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Queens Chronicle

Library puts disabled on a shelf, suit says

Much of new $41.5M Hunters Point branch is alleged to be inaccessible

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Posted: Thursday, December 5, 2019 10:30 am

A new chapter of controversy has started for the Queens Borough Public Library and its new Hunters Point branch, after a Queens woman and an advocacy group alleged the building makes it impossible for some individuals to access certain parts of the structure.

In a federal lawsuit filed against the QBPL, its trustees and the city, the Center for Independence of the Disabled-New York alleges the Hunters Point Library was “designed and built with a total disregard for adults and children with mobility disabilities and in flagrant contempt of the legal requirements of the Americans with Disabilities Act.”

The lead plaintiff is Tanya Jackson, a Long Island City resident who, according to the lawsuit, is a frequent library user who is hesitant to return to the Hunters Point building because she could not access all of its features due to her dependence on a walker. For example, the lawsuit states, the rooftop terrace is inaccessible to those who use wheelchairs, walkers or scooters.

Additionally, the fifth-floor seating area is located up a steep ramp, which Jackson had difficulty navigating due to her walker.

“It is shocking to me that a brand-new public library would not be fully accessible to people with mobility disabilities like myself,” Jackson said in a statement provided by Disability Rights Advocates. “Libraries should welcome everyone, not exclude whole populations of people.”

CIDNY also lists in its complaints that there are long waits for the library’s sole elevator, and that three floors with comfortable lounging, study areas and bookshelves are not ADA-compliant because the areas can only be accessed by stairs. The group is asking the courts to demand the QBPL “implement a remedial plan to permanently remedy all barriers to equal access to Hunters Point Library.”

“The ADA is not a new requirement, and it is not hard to understand,” Andrea Kozak-Oxnard, an attorney at DRA, said in a statement. “It is baffling that this $41.5 million building is missing these fundamental elements.”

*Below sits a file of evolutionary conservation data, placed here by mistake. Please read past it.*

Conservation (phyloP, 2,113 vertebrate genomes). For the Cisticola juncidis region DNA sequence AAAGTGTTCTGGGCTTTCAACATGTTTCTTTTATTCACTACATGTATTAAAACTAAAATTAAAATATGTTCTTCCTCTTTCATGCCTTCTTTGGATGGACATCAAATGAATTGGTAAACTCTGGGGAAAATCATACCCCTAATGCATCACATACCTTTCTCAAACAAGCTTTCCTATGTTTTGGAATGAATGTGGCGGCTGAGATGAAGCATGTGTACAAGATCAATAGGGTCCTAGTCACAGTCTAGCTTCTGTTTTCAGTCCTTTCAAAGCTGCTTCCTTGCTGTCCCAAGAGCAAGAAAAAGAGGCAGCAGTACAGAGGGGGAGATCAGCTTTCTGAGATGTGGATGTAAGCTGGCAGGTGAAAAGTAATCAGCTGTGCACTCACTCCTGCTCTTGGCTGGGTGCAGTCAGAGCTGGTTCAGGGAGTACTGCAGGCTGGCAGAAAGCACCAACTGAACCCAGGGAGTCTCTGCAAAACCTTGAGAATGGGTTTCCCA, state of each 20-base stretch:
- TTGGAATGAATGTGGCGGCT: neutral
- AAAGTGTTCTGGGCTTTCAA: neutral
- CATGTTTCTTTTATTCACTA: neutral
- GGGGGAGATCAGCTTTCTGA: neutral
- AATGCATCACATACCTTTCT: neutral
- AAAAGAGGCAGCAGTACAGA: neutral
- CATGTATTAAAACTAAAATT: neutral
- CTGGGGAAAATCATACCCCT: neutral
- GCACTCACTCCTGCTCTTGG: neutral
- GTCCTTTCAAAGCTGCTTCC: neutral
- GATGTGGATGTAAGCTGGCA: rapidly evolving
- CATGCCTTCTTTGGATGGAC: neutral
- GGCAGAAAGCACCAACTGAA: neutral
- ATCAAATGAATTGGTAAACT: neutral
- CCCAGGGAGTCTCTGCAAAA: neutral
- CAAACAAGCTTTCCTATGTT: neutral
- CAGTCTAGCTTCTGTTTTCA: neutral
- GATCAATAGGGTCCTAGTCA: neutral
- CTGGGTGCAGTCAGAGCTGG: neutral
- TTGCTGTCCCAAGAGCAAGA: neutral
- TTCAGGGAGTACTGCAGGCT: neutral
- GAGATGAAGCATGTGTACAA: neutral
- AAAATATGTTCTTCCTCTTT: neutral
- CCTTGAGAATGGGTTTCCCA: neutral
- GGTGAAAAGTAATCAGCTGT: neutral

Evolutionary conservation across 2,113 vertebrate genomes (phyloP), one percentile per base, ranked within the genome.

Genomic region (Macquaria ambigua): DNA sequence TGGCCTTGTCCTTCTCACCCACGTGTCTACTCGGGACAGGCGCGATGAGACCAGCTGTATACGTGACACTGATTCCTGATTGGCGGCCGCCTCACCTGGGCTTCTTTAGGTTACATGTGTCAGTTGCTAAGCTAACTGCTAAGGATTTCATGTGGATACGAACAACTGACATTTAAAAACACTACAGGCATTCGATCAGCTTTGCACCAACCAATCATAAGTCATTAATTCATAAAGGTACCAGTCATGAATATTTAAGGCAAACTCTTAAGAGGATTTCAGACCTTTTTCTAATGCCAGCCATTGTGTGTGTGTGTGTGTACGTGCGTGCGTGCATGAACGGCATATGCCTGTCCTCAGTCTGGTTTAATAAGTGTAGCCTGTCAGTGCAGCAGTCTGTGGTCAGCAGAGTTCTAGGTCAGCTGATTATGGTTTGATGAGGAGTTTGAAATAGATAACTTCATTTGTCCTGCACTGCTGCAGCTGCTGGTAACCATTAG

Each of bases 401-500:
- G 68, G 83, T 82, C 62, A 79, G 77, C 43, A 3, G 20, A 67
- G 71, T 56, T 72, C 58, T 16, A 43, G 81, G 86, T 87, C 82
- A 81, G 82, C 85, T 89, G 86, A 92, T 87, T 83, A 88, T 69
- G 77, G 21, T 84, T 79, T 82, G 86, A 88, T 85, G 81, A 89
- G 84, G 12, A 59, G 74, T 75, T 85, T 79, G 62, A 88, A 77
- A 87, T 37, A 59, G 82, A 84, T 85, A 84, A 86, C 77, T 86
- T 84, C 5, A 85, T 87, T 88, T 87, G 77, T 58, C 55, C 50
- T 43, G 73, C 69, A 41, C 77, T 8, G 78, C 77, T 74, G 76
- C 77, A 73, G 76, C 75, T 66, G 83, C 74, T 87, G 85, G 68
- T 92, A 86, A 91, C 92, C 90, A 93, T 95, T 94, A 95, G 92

Elizabeth de Bourbon, a spokeswoman for the QBPL, said in an emailed statement, “It is always the Library’s goal to be welcoming, open and available to everyone, including customers with disabilities. We are taking this matter very seriously.”

City Councilman Jimmy Van Bramer (D-Sunnyside) in a statement urged the QBPL to fix the issues outlined in the lawsuit.

“Libraries are the most Democratic institutions we have, and they must be accessible to all,” Van Bramer said in an email.

The alleged lack of ADA compliance is just one of many problems plaguing the building, according to the New York Post, which reported the $41.5-million structure also has leaky ceilings and inadequate space for shelves.

The branch, first proposed in 1998, opened in September after more than 10 years of delays in its design and construction. One eight-month delay was due to a strike in Spain, which held up the delivery of windows specially manufactured in Germany.

And any time the design was altered, city officials said, more money needed to be added to the project.

The eight-story building received positive reviews upon its long-anticipated opening, with New York Times architecture critic Michael Kimmelman calling it “one of the finest public buildings New York has produced this century.”

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2 comments:

  • Buster57 posted at 6:24 pm on Fri, Dec 6, 2019.

    Buster57 Posts: 79

    I cannot believe that this passed any inspection!! When we put a LEGAL addition on our house for my Mom the DOB was all over us. Not that it needed ADA compliance (but it was made that way) they were ridiculous in their requirements. Meanwhile illegal 3 & 4 family houses are being built everywhere.

    With that said: THIS IS A DISGRACE and the builders, architects, DOB & ANYONE involved in this should be sued. All public spaces MUST be accessible & I'm still waiting for the MTA to comply also. It's not just Queens, Stan, it's the whole damn city!

    Meanwhile someone on the CurbedNY blog said "who cares" that it's not accessible - it's people like that that make this city suck.

    One day I pray one of those involved in this project needs assistance and doesn't get it. Or someone who parks in handicap parking, etc, etc. Karma baby!! Watch out!

     
  • stan chaz posted at 8:38 am on Fri, Dec 6, 2019.

    stan chaz Posts: 33

    To Mr. Kimmelman, the mighty architectural critic of the New York Times:

    The Hunter’s POont Library is not one of the finest public buildings if it’s not truly accessable to the public, in terms of the aged and the disabled.

    In fact I would say that as a building, it’s a failure.

    This is what happpens when you let architects run wild, not only with regard to ridiculous cost overruns & delays, but also with a disregard for the basic purpose and use of the building.

    We have a 41 milion dollar building that look great, but does not properly accomodate its functions, nor its clientele.

    These so-called architects (and architectural critics) have lost sight of the fundamental fact that public buildings are for people, not the other way around.

    And the Queens Public Library has proven itself irresponsible, both fiscally and in terms of sensible planning & design, as well as in terms of a concern and understanding of the needs & requirements of its diverse users.

    Something is indeed rotten in the “state” of Queens.